Officials 'puzzled' at €60m USC tax slump
The Department of Finance has described as "puzzling" the fact that income tax receipts are €282m below target for the first three months of the year.
PAYE and PRSI receipts are performing strongly, reflecting the improving jobs picture, but the amount of money collected via the Universal Social Charge (USC) is €60m lower than expected.
This has dragged income tax receipts below where the department had expected them to be at this stage in the year.
It is particularly strange because the number of people out of work has fallen again and now stands at 6pc of the workforce.
Fresh figures this week showed a total of 141,400 people, or 6.4pc of the workforce, had no jobs last month.
Derek Moran, the Department of Finance secretary general, said the weaker-than-expected performance on income tax therefore needs to be monitored, but added it was too early to be worried.
"The softer performance of income tax in particular in the first quarter is something that we need to be alive to," he told TDs and senators.
Mr Moran suggested it was too early in the year to place any great emphasis on the data, which he said can be volatile at this stage.
"The figures, I wouldn't call them worrying, they are puzzling," he said.
While USC contributed to the below-par performance, exit taxes on life assurance policies coming in below target and lower-than-expected DIRT receipts were also blamed for the income tax shortfall against target.
The tax take overall for the first three months of the year totalled €11.49bn, which is €282m - or 2.4pc - below target.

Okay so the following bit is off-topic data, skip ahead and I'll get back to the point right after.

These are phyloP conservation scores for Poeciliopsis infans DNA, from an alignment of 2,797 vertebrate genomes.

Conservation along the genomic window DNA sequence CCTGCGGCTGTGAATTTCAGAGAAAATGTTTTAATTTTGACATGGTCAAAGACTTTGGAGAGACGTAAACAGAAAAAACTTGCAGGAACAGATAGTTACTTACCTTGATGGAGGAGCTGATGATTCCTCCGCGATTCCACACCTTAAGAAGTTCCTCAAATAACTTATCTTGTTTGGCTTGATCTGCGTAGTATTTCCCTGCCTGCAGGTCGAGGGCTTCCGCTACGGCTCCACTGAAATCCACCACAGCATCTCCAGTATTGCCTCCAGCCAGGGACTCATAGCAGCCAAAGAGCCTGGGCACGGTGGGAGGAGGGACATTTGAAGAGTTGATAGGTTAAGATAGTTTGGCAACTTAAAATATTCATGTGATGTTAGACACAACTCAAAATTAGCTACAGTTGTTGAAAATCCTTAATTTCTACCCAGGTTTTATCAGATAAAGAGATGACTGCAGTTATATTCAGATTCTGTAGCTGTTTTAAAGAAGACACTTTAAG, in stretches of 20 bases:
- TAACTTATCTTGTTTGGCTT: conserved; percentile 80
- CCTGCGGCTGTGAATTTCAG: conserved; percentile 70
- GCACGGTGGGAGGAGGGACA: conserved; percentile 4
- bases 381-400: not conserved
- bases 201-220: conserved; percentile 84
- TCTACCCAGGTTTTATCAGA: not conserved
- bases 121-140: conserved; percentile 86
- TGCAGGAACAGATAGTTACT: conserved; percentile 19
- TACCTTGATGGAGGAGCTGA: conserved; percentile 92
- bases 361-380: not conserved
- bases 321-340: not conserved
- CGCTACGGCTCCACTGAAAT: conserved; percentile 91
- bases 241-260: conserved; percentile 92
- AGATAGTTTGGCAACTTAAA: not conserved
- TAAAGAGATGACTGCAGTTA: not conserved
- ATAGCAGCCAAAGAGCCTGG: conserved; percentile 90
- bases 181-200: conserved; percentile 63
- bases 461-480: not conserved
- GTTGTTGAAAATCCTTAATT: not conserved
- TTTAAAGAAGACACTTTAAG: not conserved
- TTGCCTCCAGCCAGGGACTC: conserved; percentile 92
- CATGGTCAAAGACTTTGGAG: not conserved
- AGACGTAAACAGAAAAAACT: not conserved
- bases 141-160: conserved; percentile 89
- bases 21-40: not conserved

The USC shortfall against profile, therefore, is only a fraction of the overall tax take.
Income tax is almost 4pc behind target, corporation tax is a massive 25.3pc lower than expected, and excise is 6.6pc behind.
VAT receipts, however, are €151m, or 3.4pc, above target.
Mr Moran said the fact that corporation tax receipts are so far off target is "less of a puzzle".
"The lumpy nature of corporation tax means that there's a variation from month to month, particularly the lower target months.
"I'd be far more concerned if we go through May and June, which are big payment months, and we see big shortfalls," Mr Moran told the Oireachtas Budgetary Oversight Committee yesterday.
The secretary general also said the concentration of corporation tax receipts, in that about 36/37pc of receipts relate to about 10 companies, is a risk.
Year-on-year, however, tax receipts overall are up €356m, or 3.2pc.
On Brexit, the department's chief economist John McCarthy said there was nothing to suggest that the economy had slowed in the first three months of the year.
"I don't think as yet that we're seeing a Brexit impact in terms of macro numbers or on the fiscal side," Mr McCarthy said.